Rebecca Cokley & Never-Ending Diversity

28 Jan

Light Box Body(Image by Luca Rossato used under CC 2.0 via)

 

Leaving you this weekend with a link to an excellent personal essay and video published at CNN.com last month by Rebecca Cokley, a civil rights lawyer who worked in the Obama administration. The granddaughter of a segregationist judge, Cokley has achondroplasia and her average-size husband is African-American. She writes about the ramifications of these intersections for her two children who also have achondroplasia. She writes about the doctor who planned to sterilize her without consulting her. And she writes about the mistreatment she experienced at last year’s Women’s March:

People often act as though disabled people don’t have a right to bodily autonomy. When I attended the women’s march in D.C. in January, I was repeatedly grabbed and manhandled by women who wanted to know where was my mommy and why didn’t I know better than to wander away from her. They all looked shocked when I responded, “I am the mommy,” but not a single one apologized to me.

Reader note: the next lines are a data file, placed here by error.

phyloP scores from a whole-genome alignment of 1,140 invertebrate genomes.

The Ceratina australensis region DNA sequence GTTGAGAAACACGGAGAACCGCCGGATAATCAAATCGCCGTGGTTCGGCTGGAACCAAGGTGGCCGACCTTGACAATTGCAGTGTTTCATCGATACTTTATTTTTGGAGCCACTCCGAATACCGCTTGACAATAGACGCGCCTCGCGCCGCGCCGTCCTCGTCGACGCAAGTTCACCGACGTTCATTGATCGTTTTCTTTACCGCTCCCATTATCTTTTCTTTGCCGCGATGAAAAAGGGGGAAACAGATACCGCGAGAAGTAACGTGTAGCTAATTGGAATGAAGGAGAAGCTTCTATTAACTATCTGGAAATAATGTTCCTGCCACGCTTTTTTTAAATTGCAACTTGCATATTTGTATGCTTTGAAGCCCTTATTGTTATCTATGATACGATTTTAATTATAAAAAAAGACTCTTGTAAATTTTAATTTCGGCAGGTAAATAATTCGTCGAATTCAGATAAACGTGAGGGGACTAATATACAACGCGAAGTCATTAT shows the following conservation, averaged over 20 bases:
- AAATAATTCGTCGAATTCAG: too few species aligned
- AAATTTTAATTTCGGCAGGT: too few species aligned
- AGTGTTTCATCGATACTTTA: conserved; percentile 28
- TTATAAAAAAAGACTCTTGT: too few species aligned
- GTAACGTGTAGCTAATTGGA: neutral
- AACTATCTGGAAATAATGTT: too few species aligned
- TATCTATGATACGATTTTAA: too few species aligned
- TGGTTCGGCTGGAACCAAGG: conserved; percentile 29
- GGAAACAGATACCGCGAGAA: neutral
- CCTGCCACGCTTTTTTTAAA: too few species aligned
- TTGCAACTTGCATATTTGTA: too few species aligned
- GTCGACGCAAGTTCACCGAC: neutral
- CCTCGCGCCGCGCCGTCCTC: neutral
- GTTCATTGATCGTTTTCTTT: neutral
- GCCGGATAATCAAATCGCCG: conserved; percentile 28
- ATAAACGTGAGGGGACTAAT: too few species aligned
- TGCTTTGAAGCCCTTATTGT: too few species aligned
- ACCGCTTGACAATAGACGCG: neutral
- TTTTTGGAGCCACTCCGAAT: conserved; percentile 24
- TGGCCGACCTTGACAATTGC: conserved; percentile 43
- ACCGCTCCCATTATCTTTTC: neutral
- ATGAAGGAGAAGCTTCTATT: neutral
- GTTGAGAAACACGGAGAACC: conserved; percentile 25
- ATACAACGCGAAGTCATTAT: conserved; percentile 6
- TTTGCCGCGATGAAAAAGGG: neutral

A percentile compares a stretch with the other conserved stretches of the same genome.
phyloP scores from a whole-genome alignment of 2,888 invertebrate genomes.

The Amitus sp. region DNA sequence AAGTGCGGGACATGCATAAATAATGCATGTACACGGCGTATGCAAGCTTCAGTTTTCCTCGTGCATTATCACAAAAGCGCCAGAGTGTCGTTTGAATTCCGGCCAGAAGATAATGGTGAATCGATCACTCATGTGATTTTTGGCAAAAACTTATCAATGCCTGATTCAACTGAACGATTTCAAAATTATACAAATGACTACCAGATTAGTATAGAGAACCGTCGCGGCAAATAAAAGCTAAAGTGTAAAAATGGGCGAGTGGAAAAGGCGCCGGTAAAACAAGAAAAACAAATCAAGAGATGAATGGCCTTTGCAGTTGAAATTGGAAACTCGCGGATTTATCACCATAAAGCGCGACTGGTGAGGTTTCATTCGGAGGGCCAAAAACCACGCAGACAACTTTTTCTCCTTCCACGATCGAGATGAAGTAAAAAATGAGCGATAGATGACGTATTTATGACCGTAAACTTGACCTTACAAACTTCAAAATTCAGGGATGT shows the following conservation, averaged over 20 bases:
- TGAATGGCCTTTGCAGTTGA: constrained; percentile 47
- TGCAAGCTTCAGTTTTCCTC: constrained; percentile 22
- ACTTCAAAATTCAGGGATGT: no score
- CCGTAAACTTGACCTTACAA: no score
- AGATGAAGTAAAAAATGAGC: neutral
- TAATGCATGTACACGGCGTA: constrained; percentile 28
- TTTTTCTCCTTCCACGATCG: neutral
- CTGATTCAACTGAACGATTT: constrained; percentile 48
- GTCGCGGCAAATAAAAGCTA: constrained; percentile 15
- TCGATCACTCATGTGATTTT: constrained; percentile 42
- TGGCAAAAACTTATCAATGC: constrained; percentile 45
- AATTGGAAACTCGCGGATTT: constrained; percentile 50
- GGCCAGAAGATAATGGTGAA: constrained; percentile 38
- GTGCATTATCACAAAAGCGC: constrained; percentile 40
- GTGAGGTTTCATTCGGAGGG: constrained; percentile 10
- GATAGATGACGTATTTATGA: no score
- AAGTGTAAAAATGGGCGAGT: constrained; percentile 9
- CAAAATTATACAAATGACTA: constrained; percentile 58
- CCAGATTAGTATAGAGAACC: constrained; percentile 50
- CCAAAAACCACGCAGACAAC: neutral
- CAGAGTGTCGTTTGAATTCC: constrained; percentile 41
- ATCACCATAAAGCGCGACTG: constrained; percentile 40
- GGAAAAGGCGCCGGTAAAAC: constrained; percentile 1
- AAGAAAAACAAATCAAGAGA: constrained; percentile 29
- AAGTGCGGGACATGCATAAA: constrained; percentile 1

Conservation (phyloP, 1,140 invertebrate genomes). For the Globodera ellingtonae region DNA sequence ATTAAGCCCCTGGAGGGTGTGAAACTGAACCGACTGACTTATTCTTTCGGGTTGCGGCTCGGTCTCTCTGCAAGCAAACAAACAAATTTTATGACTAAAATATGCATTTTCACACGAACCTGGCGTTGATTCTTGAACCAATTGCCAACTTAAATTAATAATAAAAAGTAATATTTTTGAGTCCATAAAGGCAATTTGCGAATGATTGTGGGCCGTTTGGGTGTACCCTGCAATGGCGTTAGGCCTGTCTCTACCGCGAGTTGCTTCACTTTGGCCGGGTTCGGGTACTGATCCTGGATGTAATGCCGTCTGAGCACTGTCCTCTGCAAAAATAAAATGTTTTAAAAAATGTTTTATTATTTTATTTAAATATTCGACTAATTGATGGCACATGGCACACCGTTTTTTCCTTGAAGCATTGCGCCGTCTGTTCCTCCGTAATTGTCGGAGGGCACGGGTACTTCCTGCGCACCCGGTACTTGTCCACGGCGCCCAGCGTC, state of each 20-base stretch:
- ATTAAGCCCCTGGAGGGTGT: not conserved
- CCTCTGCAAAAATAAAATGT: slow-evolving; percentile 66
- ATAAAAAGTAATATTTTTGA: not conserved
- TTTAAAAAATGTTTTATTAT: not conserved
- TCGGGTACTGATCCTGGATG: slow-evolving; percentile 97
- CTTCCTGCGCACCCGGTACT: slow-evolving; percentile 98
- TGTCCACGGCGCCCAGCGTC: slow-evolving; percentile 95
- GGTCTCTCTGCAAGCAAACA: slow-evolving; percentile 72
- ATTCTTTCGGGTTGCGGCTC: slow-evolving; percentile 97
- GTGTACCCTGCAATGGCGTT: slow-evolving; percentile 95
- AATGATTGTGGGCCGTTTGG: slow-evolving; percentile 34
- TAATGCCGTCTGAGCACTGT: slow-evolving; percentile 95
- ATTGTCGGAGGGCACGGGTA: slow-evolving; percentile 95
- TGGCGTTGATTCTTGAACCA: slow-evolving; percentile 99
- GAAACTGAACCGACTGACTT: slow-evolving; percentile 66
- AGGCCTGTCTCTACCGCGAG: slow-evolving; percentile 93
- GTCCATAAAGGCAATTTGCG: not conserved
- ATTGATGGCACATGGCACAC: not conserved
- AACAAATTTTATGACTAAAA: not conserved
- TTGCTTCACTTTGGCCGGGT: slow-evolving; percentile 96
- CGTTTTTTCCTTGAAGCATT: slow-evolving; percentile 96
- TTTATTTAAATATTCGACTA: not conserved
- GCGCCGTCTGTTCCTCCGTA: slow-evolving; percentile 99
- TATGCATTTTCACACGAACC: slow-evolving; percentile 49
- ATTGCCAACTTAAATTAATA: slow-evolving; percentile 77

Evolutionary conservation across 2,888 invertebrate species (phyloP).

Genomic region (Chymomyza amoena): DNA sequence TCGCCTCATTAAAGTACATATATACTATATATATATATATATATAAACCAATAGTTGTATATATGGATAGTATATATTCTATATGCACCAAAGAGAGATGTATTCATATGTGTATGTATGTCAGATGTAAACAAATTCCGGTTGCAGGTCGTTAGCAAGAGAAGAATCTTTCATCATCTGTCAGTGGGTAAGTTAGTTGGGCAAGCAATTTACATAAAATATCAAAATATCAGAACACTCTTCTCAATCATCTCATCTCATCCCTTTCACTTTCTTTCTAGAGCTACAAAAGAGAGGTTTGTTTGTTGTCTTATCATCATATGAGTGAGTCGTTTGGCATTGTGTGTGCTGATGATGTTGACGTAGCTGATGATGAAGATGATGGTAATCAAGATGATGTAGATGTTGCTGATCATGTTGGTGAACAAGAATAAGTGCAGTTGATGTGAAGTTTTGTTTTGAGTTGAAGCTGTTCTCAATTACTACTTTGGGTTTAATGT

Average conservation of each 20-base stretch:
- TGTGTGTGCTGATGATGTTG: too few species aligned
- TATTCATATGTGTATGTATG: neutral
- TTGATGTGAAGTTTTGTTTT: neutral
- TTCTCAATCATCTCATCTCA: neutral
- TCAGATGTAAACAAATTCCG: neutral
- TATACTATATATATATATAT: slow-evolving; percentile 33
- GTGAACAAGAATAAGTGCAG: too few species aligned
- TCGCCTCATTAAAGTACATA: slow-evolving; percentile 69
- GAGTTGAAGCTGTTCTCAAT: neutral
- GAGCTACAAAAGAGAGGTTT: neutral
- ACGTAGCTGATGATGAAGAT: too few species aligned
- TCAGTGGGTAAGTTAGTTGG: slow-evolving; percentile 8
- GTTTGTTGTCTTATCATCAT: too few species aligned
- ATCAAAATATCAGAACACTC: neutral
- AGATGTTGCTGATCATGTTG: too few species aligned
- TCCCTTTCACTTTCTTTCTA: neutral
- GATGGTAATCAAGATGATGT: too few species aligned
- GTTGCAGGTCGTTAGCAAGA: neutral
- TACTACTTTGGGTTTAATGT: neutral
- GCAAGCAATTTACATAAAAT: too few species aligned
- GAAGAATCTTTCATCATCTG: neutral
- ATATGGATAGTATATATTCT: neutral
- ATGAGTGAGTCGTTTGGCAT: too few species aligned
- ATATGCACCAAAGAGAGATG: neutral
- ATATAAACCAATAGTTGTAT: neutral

In the video, she also delves in to the many ways in which she and her family are privileged.

Profiles of people with dwarfism are rarely brave enough to venture beyond the comforts of human interest stories and into the very real but hard political realities. (I know. I google them weekly.) And most headline the subject as “small but [insert compliment here].” This piece is definitely worth your time.

 

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3 Responses to “Rebecca Cokley & Never-Ending Diversity”

  1. Athanasia January 28, 2018 at 11:11 am #

    I read that article when it came out..it was really well written and raw and I was happy it hit the mainstream news.

  2. Heide January 28, 2018 at 1:23 pm #

    Thank you for sharing Rebecca Cokley’s piece — and for re-linking to your own “small, but [insert compliment]” post as well. You’ve certainly opened my eyes to the very real but hard political realities.

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